Super Rugby talking points: How latest Crusaders loss will really hurt the Blues

There were elements of the ‘old’ Crusaders in their 34-28 win over the Blues on Saturday: the desperation in defense (Richie Mo’unga), guys showing heroism when clearly injured (Leicester Fainga’anuku) , and the series pushing of the envelope within their defensive 22m (choose).

However, there were still signs of the Crusaders’ slightly more fragile release in 2023 as they kept handing the Blues chances of victory.

The hosts weren’t good enough to take them and it could really hurt them by the end of the competition.

Super Rugby Pacific is a race – a sprint to secure the top two spots in the leaderboard and home advantage in the final.

* Scott Robertson delighted as the Crusaders own their ‘big moments’ in Super Rugby Pacific win over the Blues
* Crusaders win Blues 34-28 in a top-flight Super Rugby Pacific clash
* Ireland claim the Six Nations Grand Slam title with a 29-16 win over 14-man England in Dublin
* Dan Carter, the most gifted athlete the former Crusaders’ fitness guru has worked with
* Black Ferns coach Allan Bunting says the looming NRLW threat is “definitely” a problem
* Super Rugby Pacific: Chiefs overcome slow start to hold off Rebels 44-25 in Hamilton

Yes, the Crusaders won the decider at Eden Park last year, but if you don’t finish in the top two you probably need to win at least twice on the road – and that cost the Brumbies and Chiefs last year.

The Blues’ inability to crack the Crusaders in the dying phase means they are now 2-2 for the season, the same record as the Crusaders.

One of those two teams will lose again this year as they meet again in Christchurch in May.

Both will also face the Chiefs in Hamilton, and teams that lost four all ended up outside the top two last year.

So the tough question for the Blues to ask is: can they navigate the rest of the campaign when the error rate has already reduced?

Cam Roigard continues to impress

Don’t hold your breath for many – if any – capless players to charge into the All Blacks and do a Nehe Milner-Skudder in 2023.

Shaun Stevenson is clearly impressive, but some doubts must be lurking among All Blacks selectors: the Chiefs full-back didn’t even make the original All Blacks XV touring roster last year.

Crusaders No 10 Richie Mo'unga tries to evade Caleb Clarke at Eden Park.

Phil Walter/Getty Images

Crusaders No 10 Richie Mo’unga tries to evade Caleb Clarke at Eden Park.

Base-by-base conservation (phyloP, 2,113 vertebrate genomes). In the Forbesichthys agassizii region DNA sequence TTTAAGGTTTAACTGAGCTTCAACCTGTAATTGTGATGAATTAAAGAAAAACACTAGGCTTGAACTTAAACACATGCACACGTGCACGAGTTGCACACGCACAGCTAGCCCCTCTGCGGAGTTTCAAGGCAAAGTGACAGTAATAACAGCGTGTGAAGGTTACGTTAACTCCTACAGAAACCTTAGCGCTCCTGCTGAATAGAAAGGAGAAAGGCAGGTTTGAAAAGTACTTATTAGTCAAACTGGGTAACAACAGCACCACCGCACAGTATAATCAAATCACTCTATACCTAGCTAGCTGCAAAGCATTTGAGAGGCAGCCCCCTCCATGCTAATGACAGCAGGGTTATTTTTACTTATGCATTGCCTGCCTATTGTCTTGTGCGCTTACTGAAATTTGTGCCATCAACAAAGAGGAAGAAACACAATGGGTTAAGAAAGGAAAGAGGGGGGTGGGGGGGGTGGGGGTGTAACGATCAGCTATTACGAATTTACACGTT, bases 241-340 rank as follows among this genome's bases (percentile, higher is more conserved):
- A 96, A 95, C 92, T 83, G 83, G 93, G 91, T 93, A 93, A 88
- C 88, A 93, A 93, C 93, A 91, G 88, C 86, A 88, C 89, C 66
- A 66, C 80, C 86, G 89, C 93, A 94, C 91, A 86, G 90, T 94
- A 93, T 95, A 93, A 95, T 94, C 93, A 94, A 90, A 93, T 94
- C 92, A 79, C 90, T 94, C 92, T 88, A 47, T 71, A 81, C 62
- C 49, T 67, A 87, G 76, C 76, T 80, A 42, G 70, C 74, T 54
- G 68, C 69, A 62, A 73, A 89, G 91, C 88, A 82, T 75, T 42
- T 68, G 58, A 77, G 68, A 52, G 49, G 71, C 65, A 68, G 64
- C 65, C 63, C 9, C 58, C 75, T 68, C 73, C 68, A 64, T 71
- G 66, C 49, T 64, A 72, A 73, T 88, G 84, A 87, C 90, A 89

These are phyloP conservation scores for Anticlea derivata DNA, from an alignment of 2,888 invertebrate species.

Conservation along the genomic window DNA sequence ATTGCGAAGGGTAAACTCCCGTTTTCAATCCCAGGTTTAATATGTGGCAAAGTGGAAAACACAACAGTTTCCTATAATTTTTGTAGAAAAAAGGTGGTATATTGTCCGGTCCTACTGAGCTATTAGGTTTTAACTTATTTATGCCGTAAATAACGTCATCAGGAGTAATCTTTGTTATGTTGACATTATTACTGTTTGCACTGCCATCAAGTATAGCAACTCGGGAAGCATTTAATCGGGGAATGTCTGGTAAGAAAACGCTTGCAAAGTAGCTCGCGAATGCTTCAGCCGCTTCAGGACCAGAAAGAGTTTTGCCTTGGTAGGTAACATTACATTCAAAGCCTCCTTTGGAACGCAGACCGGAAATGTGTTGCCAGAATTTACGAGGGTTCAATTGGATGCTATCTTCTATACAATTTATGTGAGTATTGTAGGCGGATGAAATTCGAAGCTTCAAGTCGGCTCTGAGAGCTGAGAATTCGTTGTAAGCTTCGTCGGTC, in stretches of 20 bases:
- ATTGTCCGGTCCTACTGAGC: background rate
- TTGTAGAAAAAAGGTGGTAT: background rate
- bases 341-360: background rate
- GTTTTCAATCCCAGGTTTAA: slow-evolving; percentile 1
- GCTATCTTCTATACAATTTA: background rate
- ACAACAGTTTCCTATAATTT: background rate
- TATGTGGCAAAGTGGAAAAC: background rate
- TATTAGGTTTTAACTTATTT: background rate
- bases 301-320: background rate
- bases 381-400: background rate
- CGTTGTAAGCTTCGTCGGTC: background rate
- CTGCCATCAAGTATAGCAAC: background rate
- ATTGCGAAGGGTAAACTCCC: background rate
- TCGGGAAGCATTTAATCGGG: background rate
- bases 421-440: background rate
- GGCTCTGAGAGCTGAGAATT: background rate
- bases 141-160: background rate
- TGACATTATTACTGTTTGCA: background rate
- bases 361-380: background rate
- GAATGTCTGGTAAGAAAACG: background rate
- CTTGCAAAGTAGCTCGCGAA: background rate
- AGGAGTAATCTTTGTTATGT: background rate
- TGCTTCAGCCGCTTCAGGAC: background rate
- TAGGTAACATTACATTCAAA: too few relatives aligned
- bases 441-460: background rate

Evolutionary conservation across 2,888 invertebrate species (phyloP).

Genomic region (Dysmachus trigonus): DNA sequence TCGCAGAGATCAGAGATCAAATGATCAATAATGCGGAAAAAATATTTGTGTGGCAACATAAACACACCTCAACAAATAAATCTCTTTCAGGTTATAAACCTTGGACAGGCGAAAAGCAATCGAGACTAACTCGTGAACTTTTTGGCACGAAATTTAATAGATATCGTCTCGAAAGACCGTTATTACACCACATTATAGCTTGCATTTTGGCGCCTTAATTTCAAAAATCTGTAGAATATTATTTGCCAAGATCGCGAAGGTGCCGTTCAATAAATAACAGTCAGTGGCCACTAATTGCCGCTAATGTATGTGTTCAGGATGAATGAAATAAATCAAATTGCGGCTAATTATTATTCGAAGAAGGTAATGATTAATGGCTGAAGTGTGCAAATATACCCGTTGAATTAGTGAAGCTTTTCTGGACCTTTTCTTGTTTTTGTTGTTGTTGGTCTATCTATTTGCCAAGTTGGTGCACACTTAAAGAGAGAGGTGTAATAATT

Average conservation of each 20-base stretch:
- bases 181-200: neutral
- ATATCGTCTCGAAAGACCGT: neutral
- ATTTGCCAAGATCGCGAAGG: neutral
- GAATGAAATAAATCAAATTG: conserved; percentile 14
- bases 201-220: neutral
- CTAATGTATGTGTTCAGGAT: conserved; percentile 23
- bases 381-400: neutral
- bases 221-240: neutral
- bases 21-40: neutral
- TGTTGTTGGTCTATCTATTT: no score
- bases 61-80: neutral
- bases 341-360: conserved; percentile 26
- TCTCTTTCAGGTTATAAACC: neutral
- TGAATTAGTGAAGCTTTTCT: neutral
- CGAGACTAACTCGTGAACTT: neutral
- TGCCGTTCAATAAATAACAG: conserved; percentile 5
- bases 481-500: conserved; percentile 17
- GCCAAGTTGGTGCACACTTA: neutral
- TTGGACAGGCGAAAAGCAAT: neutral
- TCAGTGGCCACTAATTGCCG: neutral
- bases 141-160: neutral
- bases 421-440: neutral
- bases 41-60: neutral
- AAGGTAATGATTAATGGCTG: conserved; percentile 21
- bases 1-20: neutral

Perhaps it’s his habit of turning off just a touch when an attempt seems inevitable. He capitalized on a golden opportunity in the All Blacks XV’s loss to the Barbarians last year and would have come pretty close to throwing the ball over the line against the Rebels on Saturday. It’s a tiny question mark over an obviously talented person.

Hurricanes halfback Cam Roigard would also have to be in early All Blacks talks. He’s strong and fast, but his not-so-secret weapon is his left-footed kicking game.

The new No. 10, Brett Cameron, has a handy right boot, so Roigard’s long and precise boot gives the Hurricanes a nice balance. The core skills in Roigard’s game are excellent.

The missing name in All Blacks chat

It may be too early for Chiefs coach Clayton McMillan to be one of the names mentioned in the possible broader coaching groups assembled by Scott Robertson and Jamie Joseph, but he’s headed in that direction.

There are echoes of Dave Rennie in McMillan – and judging by the number of children in the crowd in Hamilton on Saturday they got the local community involved.

McMillan flipped the Chiefs. Yes they have good all blacks but the key was getting the best out of players like Samipeni Finau, Rameka Poihipi and Emoni Narewa. The latter is a McMillan favorite – he coached him at the Bay of Plenty – and McMillan looks like a coach who strikes the right balance between forging connections with players and showing who’s boss.

Super Rugby Round 4

At Sky Stadium, Wellington: Hurricanes 34 (Cam Roigard 2 attempts 19min, 51min, Kini Naholo 2 attempts 29min, 54min, Dane Coles attempt 70min; Jordie Barrett pen, 3 con) Warata 17 (Nemani Nadolo attempts 14 minutes, Max Jorgensen attempts 23 minutes, Langi Gleeson attempts 74 minutes attempts; Ben Donaldson con). HT: 17-12

At FMG Stadium Waikato, Hamilton: Chiefs 44 (Rameka Poihipi tries 21 mins, Emoni Narawa tries 34 mins, Shaun Stevenson tries 37 mins, 45 mins, Tyrone Thompson 42 mins, Etene Nanai-Seturo 53 mins; Bryn Gatland 4 con, 2 pen) rebels 25 (Alex Mafi attempts 11 minutes, Stacey Ili attempts 39 minutes, Nick Jooste attempts 48 minutes, David Feliuai attempts 74 minutes; Carter Gordon con, Reece Hodge pin). HT: 27-15

At Eden Park, Auckland: Crusaders 34 (Fergus Burke attempt 16 minutes, Ethan Blackadder attempt 21 minutes, Leicester Fainga’anuku 3 attempts 32 minutes, 37 minutes, 46 minutes; Richie Mo’unga pen, 3 disadvantages), blues 28 (Mark Telea tries 7 minutes, Caleb Clarke tries 24 minutes, Roger Tuivasa-Sheck tries 28 minutes, Stephen Perofeta tries 55 minutes; Beauden Barrett 4 cons). Height: 24-21.

At Invercargill Rugby Park: Highlanders 43 (Jonah Lowe 2 attempts 14min and 70min, Mitch Hunt attempts 40min, Sam Gilbert attempts 47min, Sean Withy attempts 60min, Hugh Renton attempts 76min; Sam Gilbert 5 con, pen) Western Forces 35 (Zach Kibirige attempt 35 minutes, Tom Horton 43 minutes, Bryce Hegarty attempt 50 minutes, Siosifa Amone attempt 80 minutes, Ollie Callan attempt 82 minutes; Hegarty with 2 pins, Bayley Kuenzle with). HT: 15-13


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